@hotrats: Watching the tanks and army trucks roll past our house to further destabilise things in the fertile crescent where so many of those faiths originated – and hearing people now claim that the islamic Feast of Sacrifice is the cause for hope for peace – I can only agree. We so need more career fantasists in positions of power… *shivers, so fucking fed up with civil wars*

  18. kev_s says:

    I’m would not be surprised if the barmaid speaks and reads classical Arabic since she is clearly more educated than either of them! Maybe we are about to find out what ‘a load of codswallop’ is in classic Arabic.

  19. Acolyte of Sagan says:

    FreeFox; “*shivers, so fucking fed up with civil wars*”.
    Putting aside the fact that ‘civil war’ is such a glaring oxymoron (like ‘mature student’), I think the tedium is looking increasingly likely to be broken by a global one. Louder bangs, brighter flashes, mushroom clouds; oh I can hardly contain my excitement.
    But not being religious I don’t even have the luxury of believing that I’ll see you all in the next life even if we never meet in this one. Damn, that’s killed the excitement a bit…but oooh the bangs and flashes!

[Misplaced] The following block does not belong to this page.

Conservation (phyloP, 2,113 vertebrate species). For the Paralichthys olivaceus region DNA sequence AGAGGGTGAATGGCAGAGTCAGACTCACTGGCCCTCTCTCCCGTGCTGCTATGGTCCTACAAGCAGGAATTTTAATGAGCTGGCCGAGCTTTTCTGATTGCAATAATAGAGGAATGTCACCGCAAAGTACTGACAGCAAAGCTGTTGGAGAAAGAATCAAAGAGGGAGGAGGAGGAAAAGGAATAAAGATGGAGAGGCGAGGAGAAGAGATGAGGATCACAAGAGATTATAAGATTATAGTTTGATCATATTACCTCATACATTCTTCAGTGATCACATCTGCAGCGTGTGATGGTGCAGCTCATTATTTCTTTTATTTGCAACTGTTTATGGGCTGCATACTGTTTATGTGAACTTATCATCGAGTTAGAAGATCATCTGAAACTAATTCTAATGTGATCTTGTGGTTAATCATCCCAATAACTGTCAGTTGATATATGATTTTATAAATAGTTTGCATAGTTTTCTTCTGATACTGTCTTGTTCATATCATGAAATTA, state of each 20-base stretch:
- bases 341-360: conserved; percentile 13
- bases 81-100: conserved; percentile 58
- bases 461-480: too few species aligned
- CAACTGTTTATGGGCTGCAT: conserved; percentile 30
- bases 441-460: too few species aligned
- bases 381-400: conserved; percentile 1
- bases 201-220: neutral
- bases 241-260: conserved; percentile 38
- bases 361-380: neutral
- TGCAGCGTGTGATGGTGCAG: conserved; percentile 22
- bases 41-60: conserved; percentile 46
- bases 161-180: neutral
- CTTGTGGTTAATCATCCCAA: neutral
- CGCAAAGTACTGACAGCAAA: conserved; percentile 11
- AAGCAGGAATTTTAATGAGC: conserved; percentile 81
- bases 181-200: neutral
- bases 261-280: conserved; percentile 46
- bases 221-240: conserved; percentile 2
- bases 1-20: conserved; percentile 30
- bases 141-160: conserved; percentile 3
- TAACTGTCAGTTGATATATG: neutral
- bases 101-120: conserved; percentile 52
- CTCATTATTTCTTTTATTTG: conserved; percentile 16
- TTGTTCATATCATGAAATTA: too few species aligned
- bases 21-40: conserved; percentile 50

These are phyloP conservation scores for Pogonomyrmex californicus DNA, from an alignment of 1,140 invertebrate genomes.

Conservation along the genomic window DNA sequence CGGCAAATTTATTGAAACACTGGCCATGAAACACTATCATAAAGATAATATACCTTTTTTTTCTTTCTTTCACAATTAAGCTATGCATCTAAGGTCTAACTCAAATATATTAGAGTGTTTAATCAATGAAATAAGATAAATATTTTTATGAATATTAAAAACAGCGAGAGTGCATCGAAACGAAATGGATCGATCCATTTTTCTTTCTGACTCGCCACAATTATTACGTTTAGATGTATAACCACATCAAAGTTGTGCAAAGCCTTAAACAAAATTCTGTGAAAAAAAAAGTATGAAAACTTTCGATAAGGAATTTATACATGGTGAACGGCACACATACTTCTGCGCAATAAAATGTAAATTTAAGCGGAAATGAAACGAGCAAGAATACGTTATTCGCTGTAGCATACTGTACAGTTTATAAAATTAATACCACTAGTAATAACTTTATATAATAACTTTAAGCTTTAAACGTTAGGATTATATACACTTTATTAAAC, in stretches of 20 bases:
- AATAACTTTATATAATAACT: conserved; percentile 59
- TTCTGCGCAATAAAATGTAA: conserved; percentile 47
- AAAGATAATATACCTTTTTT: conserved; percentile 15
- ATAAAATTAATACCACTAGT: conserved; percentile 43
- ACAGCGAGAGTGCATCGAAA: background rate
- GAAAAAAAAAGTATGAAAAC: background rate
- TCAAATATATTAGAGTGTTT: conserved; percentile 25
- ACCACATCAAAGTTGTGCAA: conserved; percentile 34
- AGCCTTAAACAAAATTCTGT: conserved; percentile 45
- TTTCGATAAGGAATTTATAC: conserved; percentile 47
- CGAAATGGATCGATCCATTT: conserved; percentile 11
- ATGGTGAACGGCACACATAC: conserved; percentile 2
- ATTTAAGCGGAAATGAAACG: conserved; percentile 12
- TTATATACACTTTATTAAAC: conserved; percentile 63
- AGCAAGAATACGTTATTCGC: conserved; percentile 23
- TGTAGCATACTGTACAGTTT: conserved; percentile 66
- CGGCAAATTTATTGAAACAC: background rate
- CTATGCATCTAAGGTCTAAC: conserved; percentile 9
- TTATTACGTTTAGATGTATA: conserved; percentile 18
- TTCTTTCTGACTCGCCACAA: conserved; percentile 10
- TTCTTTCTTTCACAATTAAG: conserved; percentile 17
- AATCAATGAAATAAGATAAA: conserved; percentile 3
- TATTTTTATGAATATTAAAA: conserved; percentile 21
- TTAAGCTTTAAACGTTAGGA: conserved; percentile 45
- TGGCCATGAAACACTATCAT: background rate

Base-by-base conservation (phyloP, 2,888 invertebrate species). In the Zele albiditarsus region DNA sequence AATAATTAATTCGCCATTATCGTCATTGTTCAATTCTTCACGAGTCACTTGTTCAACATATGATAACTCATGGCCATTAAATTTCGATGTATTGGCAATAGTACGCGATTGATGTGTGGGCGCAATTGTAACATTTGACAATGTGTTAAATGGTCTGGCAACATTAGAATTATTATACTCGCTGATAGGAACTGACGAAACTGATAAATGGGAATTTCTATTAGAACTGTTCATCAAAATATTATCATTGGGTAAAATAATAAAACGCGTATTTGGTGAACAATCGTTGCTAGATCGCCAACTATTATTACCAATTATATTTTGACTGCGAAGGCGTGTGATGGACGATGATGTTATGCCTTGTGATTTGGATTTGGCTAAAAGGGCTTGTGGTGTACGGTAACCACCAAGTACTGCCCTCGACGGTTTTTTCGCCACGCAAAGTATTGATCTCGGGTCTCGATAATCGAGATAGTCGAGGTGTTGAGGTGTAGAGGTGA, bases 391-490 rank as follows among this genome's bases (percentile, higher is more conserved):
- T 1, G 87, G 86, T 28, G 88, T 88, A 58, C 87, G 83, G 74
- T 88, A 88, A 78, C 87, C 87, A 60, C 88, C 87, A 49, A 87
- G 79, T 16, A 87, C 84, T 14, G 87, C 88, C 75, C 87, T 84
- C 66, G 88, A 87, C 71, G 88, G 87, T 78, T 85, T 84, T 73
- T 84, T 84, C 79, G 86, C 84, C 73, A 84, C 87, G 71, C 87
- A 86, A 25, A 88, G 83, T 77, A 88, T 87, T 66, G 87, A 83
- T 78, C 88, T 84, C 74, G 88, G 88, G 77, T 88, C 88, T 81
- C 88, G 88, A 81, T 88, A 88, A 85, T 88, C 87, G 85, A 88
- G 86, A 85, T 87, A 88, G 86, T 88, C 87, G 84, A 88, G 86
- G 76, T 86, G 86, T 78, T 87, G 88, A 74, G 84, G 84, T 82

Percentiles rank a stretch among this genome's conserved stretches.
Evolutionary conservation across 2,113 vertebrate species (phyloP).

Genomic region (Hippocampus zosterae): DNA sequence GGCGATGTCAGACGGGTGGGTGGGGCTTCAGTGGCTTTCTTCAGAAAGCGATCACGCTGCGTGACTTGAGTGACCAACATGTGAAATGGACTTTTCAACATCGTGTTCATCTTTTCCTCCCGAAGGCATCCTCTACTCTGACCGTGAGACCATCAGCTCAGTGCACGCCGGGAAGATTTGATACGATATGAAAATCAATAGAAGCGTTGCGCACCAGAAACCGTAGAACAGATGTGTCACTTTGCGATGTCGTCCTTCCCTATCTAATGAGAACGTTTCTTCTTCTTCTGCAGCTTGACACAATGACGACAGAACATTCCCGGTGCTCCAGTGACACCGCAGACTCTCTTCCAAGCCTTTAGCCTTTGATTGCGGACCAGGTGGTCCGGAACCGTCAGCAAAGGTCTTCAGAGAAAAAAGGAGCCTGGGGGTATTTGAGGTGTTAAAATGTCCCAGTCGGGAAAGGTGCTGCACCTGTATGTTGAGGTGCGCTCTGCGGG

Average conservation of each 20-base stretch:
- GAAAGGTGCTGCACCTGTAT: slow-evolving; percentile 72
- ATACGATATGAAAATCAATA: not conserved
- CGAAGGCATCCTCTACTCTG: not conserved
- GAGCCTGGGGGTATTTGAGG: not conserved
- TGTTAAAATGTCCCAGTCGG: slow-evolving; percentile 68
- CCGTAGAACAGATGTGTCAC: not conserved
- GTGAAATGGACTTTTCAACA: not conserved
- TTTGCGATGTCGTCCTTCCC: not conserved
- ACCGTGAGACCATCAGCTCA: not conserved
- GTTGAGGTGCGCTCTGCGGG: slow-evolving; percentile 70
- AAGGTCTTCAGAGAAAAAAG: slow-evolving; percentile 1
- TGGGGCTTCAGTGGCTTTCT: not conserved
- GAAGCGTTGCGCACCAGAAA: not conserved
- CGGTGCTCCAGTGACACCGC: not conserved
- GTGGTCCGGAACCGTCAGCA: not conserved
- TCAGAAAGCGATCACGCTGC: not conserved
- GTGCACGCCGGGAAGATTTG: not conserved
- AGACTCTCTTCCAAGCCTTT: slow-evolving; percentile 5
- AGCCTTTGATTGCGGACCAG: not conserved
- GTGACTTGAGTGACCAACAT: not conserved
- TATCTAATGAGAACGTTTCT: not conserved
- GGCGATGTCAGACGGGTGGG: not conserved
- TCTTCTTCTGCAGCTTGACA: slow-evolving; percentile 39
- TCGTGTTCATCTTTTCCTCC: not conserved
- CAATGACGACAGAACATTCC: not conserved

Hey, would a J&M convention be a good idea, or just one fucking huge target for the classic Arabic speakers?

  20. JohnnieCanuck says:

    I would not advise Author to appear at a J&M convention. What fun would it be anyway, if you couldn’t get him to sign your copy of one of his books?

  21. hotrats says:

    AoS:
    My own favourite oxymora: Military Intelligence, Business Ethics, Moderate Islamists, and Rap Music.

    And a J&M convention? Are you nuts? Might as well paint crosshairs on our foreheads. I wouldn’t even risk a booth at ComicCon.

  22. HaggisForBrains says:

    Talking of oxymorons (not to mention morons), I’ve been watching “Homeland” on TV, and every so often one of the CIA characters drives into a complex apparently called “The George Bush Centre of Intelligence”! Breaks me up every time. Please someone tell me this really exists.

  23. HaggisForBrains says:

    Update: Just Googled it, and it’s true! George Bush Centre for Intelligence. You guys over the pond must have one great sense of humour.

  24. daoloth says:

    George H W Bush (father of George W. Bush) was director of the C.I.A. for about a year. The center is named for him.

  25. Acolyte of Sagan says:

    Hotrats; “And a J&M convention? Are you nuts?”
    Very possibly, yes! But we’ve all got to boogie with the Reaper eventually and I like to dance with a smile on my face. I’ll bring the cheese and pineapple chunks on cocktail sticks; cheesy mini-Moes anyone?